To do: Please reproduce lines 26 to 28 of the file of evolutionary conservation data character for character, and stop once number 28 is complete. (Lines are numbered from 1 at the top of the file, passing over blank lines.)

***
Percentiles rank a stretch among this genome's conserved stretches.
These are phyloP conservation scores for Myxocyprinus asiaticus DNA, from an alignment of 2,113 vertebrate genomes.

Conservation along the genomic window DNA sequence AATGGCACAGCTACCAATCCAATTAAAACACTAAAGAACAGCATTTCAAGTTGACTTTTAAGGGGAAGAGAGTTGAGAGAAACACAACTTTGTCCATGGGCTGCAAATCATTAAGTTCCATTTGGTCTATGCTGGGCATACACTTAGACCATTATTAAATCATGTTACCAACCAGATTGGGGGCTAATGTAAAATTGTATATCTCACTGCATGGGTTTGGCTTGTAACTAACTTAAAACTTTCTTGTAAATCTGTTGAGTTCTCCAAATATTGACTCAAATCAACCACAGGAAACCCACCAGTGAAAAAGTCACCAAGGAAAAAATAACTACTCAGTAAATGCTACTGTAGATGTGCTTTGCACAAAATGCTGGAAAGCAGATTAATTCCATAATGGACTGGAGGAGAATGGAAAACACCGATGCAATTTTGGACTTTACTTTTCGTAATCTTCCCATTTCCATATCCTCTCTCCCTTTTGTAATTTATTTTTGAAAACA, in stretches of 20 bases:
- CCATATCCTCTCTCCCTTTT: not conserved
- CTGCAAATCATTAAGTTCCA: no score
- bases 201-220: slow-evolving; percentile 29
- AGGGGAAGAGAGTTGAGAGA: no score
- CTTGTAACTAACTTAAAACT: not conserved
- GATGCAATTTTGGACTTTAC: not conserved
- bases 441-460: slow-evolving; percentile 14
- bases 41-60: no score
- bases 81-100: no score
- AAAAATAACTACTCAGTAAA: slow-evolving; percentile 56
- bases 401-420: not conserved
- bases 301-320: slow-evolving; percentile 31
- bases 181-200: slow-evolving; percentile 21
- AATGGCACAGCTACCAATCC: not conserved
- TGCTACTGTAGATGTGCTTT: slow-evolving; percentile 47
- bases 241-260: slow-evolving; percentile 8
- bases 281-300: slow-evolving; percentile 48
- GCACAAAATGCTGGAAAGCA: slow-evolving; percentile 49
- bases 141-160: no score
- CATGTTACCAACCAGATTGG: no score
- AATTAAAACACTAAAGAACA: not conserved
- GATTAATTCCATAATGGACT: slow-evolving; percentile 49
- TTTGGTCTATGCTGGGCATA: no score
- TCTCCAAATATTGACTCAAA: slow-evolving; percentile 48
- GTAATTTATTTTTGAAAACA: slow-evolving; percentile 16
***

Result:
- TTTGGTCTATGCTGGGCATA: no score
- TCTCCAAATATTGACTCAAA: slow-evolving; percentile 48
- GTAATTTATTTTTGAAAACA: slow-evolving; percentile 16